On Friday, December 18th, 2009, Huib and I picked up a 6 month old male golden retriever from a Mennonite farm in Chesley, Ontario. Canyon (formerly Sparky) had absolutely no name recognition or manners. He mouthed, jumped up on everything, relieved indoors and would pace when he was nervous. We spent the first week teaching him his name and what the clicker meant. We then moved on to teaching him to sit through “capturing”. We knew he loved going outside, so would wait for him to sit before clicking and opening the door as his reward. Once he was sitting reliably, we named the behaviour and started to use it at other times, like before meals and when he’d go to jump up onto something or someone. Through using solely the clicker and treats/praise, we found our relationship with Canyon grew quickly, and his fears subsided easily. Over the next year and a bit, I taught Canyon all of his basic obedience commands without the use of anything other than the clicker and treats. I also continued to work on training with Cessna, teaching her to do various tasks at a distance and expanding her use of the “touch” cue.

During the winter of 2010 and 2011, I began working with a trainer to learn more skills and to try and expand my training knowledge. Through these lessons, I learned how to teach Canyon to turn right and left with a simple gesture, and how to better teach him to walk on a loose leash. Training an older dog, compared to a young puppy, can be a bit more of a challenge. The Border Collie Lady taught me how to do things differently in order to move past some of the obstacles we’d encountered.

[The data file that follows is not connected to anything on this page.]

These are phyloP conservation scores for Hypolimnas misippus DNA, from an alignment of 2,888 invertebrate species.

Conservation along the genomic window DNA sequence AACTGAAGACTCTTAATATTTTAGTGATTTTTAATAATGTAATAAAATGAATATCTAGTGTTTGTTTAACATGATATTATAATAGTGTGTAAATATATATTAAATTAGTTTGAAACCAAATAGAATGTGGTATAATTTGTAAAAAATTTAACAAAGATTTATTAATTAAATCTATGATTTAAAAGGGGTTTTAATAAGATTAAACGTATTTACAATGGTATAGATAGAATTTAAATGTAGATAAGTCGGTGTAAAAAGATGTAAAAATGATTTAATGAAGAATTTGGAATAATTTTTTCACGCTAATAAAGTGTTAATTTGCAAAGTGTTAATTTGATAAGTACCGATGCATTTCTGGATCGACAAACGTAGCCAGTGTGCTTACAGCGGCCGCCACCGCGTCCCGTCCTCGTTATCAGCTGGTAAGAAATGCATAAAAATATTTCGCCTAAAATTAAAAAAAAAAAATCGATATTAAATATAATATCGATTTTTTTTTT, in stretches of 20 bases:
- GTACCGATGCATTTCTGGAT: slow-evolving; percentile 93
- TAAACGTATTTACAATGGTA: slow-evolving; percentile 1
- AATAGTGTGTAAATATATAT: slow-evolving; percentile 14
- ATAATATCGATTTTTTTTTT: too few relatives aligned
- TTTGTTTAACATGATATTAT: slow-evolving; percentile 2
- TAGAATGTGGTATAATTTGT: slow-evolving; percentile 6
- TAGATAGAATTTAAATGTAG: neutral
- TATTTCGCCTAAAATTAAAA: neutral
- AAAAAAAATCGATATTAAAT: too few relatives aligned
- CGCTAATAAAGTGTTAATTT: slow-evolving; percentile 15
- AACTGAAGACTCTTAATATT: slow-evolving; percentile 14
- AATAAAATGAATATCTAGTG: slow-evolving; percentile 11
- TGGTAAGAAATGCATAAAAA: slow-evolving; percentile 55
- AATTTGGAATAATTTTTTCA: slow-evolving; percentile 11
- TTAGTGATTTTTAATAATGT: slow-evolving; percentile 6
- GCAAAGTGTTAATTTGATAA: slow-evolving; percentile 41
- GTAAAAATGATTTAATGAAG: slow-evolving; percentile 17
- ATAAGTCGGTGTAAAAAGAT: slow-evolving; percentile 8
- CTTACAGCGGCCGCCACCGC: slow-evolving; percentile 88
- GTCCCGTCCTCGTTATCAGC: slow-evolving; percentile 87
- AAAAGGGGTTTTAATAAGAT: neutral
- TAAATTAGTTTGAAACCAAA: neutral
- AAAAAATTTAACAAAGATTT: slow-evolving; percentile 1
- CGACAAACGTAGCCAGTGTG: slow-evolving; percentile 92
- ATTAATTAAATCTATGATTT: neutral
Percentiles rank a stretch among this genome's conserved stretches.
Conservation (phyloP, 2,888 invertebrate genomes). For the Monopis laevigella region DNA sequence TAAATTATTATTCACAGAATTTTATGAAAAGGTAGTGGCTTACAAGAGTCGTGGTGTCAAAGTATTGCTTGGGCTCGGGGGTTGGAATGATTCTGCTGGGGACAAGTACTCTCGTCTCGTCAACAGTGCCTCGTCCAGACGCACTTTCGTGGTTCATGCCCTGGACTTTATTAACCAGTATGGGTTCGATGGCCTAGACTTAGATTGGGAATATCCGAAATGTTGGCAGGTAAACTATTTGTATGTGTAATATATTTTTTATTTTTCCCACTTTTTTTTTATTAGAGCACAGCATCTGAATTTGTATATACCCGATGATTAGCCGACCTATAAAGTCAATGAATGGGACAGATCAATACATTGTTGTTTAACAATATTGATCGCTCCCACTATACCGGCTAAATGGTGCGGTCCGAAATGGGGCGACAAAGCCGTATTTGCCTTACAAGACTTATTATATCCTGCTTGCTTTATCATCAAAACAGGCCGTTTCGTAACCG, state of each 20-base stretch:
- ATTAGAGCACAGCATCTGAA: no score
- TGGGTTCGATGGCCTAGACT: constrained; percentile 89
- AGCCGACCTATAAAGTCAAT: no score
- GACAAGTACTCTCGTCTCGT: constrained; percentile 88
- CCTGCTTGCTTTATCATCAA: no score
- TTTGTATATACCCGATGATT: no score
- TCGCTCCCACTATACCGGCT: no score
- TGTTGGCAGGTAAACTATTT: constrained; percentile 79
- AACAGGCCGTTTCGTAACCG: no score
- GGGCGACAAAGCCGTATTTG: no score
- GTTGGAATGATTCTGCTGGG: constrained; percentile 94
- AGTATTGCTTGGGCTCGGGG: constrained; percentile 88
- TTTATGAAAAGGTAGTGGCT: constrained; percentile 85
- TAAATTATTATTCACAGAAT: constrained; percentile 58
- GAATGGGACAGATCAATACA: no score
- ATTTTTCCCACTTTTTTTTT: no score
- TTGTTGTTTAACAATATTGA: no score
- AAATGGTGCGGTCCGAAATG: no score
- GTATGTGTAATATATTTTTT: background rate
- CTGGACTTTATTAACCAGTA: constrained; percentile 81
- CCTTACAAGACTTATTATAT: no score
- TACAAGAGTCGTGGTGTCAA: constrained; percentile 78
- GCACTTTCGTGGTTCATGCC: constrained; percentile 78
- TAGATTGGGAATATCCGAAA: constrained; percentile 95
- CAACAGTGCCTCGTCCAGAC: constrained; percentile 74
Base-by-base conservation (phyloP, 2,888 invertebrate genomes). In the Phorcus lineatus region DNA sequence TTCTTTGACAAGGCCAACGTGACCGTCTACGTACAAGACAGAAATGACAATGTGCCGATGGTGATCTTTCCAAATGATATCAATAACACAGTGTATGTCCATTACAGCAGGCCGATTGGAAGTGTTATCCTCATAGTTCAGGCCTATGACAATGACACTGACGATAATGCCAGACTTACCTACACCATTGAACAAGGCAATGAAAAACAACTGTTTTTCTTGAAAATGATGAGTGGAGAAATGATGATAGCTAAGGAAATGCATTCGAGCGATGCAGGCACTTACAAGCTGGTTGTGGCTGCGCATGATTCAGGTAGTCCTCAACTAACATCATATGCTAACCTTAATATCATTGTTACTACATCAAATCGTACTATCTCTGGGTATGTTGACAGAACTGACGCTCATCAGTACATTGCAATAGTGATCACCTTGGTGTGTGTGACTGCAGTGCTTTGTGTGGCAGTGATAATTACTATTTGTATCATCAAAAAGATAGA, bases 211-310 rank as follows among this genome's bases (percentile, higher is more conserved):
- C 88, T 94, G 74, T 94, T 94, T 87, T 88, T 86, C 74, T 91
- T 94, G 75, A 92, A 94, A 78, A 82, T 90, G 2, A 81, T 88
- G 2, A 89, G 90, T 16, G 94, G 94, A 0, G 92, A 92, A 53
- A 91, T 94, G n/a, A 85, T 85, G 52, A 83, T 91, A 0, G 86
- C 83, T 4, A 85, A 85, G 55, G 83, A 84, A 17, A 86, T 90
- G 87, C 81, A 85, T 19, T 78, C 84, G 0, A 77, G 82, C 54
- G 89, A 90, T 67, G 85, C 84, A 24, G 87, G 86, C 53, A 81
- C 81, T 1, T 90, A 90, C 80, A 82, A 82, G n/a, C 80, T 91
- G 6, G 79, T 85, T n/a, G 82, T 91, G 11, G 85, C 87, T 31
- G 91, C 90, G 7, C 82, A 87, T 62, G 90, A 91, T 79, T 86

This past summer, I had the opportunity to see what Canyon had truly learned through our lessons with the Border Collie Lady. He walked calmly and confidently at my side through the St. Jacob’s Market while Cessna guided us around people and vendor tables. It was such an awesome feeling to be able to smoothly walk through the market with two dogs at my side. He even surprised me at one point when he showed a desire to try some fire escape-like stairs that Huib was showing Rogue and my friend Karen was coaxing her 13 month old foster puppy up. I handed the leash over to Huib and Canyon walked up and down the stairs as if he’d done them a million times.

In February of this year, I learned that Cessna had begun to develop cataracts in both eyes. It was at this point, when I decided to seriously look into raising and training her successor. I researched breeds, looking at the golden retriever, flat-coated retriever and Labrador retriever. After deciding on the lab, I started researching breeders in Ontario. I e-mailed close to 10 different ones, before settling on Red Labrador Retrievers, a small kennel in Maidstone, Ontario.

We picked up our 11.8lbs, female butterscotch colour lab on Friday, June 10th, 2011.

I’m honestly not sure I would have made such a decision if I had not been matched with my little black firecracker. Through my struggles with her, and experiences with Aiden, Reece and Canyon, I’ve learned tons and developed self-confidence.

I’m hoping Cessna will never stop challenging me to become a better person, and that she will help me teach Rogue how to walk in her shoes.

Six Months Old

Rogue is now 6 months old!

It’s hard to believe that she’s already been a part of our family for 125 days.

We’ve done a lot in those four months and she’s grown and matured tons.